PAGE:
Your email address will not be published. Required fields are marked *

Front Page, Headline

SAG, majors meet for contract talks

SAG’s bitter contract stalemate with the majors looks like it will stay that way.

Negotiators met face-to-face Thursday in the first official meeting in over four months but progress appears to have been negligible.

Neither side had any comment about the confab orchestrated by federal mediator Juan Carlos Gonzalez at AMPTP headquarters. But people familiar with the meeting disclosed that it consisted of little more than each side re-stating its positions.

Gonzalez emphasized at the start of the meeting that the proceedings would be confidential. It appears Gonzalez will probably notify both sides as to the next step within the next day or so.

Expectations remain low that the mediation will lead to a deal. The Screen Actors Guild and the Alliance of Motion Picture & Television Producers have stressed they haven’t changed their negotiating postures, with SAG demanding a better deal than the other Hollywood unions and the congloms are insisting they won’t change terms of their June 30 final offer.

Among labor insiders, the only optimism that a deal can be reached comes from the recent lack of verbal fireworks from either side and SAG’s willingness to put a strike authorization vote on hold while the mediation process plays out. But the negotiators achieved minimal progress in more than 40 sessions between April and July.

Each side received a boost in their negotiating positions prior to the meeting.

The AMPTP concluded negotiations Wednesday on a tentative three-year deal with IATSE. That prompted the congloms to note that it was the sixth such master contract it had reached this year including deals with the DGA, WGA, casting directors and two pacts with AFTRA.

As for SAG, its stance of insisting it’s entitled to sweeter terms than the other unions was bolstered Wednesday as the WGA blasting the AMPTP by accusing the companies of nonpayment of new-media residuals — an assertion denied by the companies, which said the WGA is wrong about the applicable dates in the contract.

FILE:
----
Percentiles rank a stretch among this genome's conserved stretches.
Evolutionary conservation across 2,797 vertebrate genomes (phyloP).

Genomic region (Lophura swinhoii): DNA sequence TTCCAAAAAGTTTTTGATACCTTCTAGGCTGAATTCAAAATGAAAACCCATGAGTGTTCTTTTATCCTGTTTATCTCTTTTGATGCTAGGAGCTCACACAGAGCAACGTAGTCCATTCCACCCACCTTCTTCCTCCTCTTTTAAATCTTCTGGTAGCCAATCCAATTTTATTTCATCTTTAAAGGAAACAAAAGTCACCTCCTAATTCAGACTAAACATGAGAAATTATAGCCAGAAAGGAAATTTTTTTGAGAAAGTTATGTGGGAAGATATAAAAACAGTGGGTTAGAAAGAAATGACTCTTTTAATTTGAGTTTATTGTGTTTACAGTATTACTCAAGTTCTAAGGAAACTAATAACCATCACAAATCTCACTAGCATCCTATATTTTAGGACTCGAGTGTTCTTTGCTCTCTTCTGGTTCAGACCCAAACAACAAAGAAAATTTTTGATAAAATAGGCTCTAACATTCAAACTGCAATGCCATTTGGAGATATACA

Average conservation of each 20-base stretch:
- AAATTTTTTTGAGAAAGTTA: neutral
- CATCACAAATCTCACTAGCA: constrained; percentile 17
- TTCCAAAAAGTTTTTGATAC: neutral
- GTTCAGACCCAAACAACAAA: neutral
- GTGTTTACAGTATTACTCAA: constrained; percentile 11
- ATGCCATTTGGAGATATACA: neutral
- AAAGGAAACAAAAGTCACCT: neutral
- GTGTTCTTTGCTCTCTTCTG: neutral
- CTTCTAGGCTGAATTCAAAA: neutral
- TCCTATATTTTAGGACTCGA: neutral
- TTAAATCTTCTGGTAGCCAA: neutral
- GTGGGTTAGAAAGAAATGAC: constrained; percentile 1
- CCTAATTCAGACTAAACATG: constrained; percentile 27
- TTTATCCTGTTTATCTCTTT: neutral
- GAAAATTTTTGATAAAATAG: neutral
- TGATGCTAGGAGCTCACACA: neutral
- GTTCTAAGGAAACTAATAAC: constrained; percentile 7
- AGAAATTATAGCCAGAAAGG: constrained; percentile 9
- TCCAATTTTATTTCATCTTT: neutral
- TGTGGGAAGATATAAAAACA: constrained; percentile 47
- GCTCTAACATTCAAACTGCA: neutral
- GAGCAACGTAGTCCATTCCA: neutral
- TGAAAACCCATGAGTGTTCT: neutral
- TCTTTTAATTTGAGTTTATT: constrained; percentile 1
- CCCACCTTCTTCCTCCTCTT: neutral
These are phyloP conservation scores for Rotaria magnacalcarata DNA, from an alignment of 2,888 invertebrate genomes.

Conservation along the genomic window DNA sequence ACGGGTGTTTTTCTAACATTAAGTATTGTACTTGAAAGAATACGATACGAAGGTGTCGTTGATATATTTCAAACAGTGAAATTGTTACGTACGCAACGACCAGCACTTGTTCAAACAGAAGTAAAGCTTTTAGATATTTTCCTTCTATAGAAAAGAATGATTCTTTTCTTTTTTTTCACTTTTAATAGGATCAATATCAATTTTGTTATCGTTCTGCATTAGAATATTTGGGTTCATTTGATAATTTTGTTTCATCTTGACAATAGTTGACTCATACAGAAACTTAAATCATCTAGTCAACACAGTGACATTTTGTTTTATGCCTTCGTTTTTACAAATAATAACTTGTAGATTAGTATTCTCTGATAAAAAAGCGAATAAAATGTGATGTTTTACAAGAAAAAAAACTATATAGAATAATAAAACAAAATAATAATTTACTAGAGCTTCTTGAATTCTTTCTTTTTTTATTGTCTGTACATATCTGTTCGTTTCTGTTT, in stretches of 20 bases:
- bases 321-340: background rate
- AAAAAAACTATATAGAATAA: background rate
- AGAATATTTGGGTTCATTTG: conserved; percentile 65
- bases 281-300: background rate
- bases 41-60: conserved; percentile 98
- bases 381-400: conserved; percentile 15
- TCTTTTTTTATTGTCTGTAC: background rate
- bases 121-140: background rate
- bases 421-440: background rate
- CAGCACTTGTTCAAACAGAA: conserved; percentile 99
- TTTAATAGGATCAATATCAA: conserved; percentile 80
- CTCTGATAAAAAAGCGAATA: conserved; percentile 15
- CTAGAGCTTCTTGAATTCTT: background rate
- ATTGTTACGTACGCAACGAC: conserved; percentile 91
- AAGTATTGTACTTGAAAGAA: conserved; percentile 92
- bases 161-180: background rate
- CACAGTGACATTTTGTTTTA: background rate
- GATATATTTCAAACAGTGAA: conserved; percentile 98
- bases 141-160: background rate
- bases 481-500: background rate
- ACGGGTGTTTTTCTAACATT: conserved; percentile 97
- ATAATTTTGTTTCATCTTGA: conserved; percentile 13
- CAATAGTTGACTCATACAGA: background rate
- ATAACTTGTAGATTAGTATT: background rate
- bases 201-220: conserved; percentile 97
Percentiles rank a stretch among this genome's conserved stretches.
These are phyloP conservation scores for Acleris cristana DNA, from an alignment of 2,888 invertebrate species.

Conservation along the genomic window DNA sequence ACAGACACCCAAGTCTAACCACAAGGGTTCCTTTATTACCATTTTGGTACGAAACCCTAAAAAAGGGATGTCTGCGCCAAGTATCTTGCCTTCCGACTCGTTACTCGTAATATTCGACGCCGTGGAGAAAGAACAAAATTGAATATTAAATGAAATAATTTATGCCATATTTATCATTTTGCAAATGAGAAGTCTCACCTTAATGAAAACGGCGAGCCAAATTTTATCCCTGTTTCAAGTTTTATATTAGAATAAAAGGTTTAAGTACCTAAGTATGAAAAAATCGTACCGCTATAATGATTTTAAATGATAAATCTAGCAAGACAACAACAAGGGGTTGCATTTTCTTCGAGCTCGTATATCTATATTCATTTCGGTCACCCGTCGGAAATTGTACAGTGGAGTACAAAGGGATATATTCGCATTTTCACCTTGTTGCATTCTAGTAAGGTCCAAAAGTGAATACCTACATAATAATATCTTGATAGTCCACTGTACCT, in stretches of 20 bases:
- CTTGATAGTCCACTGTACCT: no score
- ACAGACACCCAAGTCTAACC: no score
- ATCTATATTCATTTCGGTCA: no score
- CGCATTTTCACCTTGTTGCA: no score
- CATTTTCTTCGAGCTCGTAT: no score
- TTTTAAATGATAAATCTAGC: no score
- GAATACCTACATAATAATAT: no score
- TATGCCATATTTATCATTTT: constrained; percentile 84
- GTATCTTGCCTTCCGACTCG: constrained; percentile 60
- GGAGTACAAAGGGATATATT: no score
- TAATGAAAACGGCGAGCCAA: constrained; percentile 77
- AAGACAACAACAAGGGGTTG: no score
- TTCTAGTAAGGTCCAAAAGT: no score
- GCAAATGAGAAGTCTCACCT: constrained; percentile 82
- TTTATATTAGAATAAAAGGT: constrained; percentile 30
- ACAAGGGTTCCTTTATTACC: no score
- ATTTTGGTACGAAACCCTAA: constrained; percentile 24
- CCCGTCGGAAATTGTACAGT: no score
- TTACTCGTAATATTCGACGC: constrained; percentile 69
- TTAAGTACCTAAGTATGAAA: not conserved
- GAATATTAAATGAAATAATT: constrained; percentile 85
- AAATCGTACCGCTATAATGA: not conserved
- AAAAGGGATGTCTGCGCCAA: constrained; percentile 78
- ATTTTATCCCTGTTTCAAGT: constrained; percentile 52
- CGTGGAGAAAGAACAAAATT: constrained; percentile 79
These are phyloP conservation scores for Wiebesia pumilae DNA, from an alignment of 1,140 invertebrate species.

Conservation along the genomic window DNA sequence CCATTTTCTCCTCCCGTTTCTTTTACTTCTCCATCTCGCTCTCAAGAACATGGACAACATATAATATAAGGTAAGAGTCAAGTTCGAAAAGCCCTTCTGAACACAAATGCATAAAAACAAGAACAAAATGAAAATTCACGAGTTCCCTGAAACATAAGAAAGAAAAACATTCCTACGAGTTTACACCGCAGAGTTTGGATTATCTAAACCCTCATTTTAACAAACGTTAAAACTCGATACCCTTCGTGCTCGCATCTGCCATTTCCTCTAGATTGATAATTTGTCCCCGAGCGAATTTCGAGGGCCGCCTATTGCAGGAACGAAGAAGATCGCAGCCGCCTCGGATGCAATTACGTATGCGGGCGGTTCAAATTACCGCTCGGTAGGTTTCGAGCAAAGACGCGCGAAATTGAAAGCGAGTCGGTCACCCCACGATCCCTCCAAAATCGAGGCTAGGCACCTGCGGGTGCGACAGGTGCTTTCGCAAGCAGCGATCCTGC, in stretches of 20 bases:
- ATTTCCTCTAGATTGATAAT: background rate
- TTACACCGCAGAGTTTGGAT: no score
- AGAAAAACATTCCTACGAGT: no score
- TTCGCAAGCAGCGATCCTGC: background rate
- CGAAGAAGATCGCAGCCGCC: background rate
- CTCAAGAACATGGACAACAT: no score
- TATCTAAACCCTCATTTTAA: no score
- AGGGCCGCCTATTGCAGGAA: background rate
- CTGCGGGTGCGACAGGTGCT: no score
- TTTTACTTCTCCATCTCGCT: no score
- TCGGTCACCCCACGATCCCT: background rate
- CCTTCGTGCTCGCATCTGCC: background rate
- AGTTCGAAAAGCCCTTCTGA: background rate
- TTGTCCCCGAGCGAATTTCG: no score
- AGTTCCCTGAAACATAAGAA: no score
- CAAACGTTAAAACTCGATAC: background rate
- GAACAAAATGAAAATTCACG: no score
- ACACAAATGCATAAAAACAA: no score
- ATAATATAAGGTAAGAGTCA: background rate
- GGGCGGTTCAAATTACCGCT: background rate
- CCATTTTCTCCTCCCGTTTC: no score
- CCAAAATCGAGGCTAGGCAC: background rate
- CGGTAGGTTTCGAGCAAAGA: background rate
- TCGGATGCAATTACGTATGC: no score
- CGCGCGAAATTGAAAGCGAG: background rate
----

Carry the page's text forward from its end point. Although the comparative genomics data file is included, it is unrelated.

Should the mediation fail, SAG’s negotiating committee could ask the guild’s 120,000 members for a strike authorization. That’s a potentially embarrassing step for guild leaders since members who cast ballots might might not back the authorization by the 75% level needed for the guild to go out on strike — particularly while the economy continues to implode.

Supporters of seeking going the strike authorization have pointed to a September postcard poll of SAG members in which 87% of the respondents endorsed holding out for a better deal.

The final decision on striking would rest with the national board, in which control shifted to a more moderate faction in September elections. New York reps, who are part of that coalition, had sought mediation a month earlier but the been spurned by SAG prexy Alan Rosenberg on grounds that mediation hadn’t worked during the WGA negotiations.

Gonzalez had no success a year ago as a mediator in trying to prevent the WGA strike. Thursday’s SAG-AMPTP session marked the one-year anniversary of the WGA’s solidarity march on Hollywood Boulevard, an event that drew about 4,000 supporters.

Should the mediation process crater, a SAG strike could be called as early as January. That could imperil the Jan. 11 Golden Globes — which saw this year’s awards show reduced to a news conference after SAG said its members would not cross WGA picket lines.

Source: Variety